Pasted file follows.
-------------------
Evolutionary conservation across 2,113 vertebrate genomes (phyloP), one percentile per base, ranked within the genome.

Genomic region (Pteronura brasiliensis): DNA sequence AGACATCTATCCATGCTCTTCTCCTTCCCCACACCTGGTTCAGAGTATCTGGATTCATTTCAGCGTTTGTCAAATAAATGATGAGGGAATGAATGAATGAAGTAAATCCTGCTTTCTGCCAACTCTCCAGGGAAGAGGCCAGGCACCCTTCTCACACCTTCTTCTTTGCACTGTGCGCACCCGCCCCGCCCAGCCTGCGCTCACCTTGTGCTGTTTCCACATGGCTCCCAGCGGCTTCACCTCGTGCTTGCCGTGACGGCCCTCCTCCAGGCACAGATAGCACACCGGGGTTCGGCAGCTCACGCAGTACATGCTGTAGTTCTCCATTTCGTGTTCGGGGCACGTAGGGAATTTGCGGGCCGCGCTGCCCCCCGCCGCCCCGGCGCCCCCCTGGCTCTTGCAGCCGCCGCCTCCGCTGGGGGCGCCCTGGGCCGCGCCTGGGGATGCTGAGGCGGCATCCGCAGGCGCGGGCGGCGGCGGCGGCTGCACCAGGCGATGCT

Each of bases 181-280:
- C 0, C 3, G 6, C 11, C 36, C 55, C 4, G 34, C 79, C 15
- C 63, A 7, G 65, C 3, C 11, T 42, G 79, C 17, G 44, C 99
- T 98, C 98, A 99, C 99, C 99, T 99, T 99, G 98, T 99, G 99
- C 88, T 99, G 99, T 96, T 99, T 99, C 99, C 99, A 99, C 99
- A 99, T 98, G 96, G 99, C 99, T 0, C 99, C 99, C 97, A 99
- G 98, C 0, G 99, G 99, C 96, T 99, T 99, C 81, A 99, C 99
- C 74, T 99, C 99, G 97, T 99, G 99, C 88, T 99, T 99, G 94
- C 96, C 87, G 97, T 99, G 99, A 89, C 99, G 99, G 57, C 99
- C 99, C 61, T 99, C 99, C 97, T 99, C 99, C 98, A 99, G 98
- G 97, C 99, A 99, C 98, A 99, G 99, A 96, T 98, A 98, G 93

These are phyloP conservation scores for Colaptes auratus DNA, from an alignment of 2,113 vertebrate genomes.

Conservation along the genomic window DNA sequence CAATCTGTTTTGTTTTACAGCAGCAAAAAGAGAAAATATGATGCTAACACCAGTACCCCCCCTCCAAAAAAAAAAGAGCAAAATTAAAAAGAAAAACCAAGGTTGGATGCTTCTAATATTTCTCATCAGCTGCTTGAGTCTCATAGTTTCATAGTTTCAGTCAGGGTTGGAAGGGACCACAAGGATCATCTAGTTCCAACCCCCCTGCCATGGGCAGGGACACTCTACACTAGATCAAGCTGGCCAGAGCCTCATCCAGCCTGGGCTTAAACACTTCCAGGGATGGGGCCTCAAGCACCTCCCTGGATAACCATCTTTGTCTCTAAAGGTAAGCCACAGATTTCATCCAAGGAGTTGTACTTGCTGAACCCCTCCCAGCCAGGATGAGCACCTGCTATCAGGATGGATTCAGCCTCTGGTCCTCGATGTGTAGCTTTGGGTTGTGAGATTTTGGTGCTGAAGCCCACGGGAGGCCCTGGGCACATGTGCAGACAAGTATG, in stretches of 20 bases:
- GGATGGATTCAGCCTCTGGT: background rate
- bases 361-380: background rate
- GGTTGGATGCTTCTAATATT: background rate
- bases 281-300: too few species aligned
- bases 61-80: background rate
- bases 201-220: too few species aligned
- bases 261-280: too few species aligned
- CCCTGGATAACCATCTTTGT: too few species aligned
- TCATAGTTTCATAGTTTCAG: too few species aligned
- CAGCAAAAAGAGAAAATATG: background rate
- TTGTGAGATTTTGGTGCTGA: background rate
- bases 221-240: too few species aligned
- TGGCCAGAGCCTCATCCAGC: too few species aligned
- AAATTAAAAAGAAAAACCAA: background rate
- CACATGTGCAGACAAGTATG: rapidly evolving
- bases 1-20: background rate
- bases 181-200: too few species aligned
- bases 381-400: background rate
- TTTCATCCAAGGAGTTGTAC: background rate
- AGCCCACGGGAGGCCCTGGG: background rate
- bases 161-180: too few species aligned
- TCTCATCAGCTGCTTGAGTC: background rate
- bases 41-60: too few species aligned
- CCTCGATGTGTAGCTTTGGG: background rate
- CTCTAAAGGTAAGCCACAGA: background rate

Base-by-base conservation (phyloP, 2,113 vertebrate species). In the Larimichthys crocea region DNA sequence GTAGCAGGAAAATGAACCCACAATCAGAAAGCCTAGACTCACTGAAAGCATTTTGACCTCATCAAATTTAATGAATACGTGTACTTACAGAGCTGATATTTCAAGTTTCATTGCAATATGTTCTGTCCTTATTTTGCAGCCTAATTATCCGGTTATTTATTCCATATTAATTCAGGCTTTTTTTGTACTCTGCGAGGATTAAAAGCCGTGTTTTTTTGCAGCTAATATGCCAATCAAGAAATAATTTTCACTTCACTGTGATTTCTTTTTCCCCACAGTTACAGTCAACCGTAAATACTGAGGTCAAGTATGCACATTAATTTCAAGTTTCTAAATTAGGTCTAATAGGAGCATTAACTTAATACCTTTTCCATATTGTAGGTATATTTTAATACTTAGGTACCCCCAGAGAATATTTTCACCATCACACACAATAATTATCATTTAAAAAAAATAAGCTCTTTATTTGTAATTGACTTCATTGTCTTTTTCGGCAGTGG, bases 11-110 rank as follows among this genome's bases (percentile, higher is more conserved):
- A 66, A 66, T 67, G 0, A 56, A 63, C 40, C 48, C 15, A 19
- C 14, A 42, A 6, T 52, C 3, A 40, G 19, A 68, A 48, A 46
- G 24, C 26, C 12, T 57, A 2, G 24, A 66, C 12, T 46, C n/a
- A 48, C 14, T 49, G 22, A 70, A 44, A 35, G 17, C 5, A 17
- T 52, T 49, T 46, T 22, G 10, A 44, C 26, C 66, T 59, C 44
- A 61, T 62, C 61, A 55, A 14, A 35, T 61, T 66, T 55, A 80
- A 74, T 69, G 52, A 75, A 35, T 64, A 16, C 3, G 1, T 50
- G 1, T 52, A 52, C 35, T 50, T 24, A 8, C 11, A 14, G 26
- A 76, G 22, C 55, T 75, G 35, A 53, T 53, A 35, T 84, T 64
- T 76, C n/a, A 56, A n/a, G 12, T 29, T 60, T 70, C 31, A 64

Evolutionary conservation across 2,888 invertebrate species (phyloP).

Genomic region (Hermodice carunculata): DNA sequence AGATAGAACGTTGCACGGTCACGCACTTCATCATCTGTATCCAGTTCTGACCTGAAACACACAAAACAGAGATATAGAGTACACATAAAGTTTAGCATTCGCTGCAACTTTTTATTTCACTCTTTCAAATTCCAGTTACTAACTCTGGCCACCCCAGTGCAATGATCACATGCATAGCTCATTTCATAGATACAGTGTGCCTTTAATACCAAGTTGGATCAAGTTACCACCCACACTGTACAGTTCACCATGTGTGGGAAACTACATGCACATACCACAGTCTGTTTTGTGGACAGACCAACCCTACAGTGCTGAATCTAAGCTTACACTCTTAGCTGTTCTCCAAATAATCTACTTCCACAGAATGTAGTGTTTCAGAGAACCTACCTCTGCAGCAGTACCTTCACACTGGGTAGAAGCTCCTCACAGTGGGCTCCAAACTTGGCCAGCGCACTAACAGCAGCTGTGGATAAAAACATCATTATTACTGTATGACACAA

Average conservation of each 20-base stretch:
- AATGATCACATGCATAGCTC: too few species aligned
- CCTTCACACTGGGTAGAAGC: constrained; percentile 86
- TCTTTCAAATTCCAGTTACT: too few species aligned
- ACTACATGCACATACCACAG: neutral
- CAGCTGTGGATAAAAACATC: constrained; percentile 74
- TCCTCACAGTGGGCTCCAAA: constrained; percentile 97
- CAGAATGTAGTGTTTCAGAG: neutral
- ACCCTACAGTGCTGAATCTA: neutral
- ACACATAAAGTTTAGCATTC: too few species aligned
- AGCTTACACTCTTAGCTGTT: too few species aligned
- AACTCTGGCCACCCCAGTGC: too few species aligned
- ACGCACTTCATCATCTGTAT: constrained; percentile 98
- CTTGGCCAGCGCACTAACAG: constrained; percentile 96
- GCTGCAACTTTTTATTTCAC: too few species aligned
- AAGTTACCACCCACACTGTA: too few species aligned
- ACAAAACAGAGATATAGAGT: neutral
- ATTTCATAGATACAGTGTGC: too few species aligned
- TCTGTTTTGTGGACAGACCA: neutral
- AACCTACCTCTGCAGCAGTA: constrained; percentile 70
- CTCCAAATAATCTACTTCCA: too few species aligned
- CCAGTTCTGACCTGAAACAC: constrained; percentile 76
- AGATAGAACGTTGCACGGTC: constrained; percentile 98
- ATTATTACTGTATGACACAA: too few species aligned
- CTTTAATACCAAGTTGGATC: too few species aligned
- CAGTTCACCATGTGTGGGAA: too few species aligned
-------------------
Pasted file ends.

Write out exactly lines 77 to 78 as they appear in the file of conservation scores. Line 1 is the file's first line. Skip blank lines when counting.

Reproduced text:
- ATTATTACTGTATGACACAA: too few species aligned
- CTTTAATACCAAGTTGGATC: too few species aligned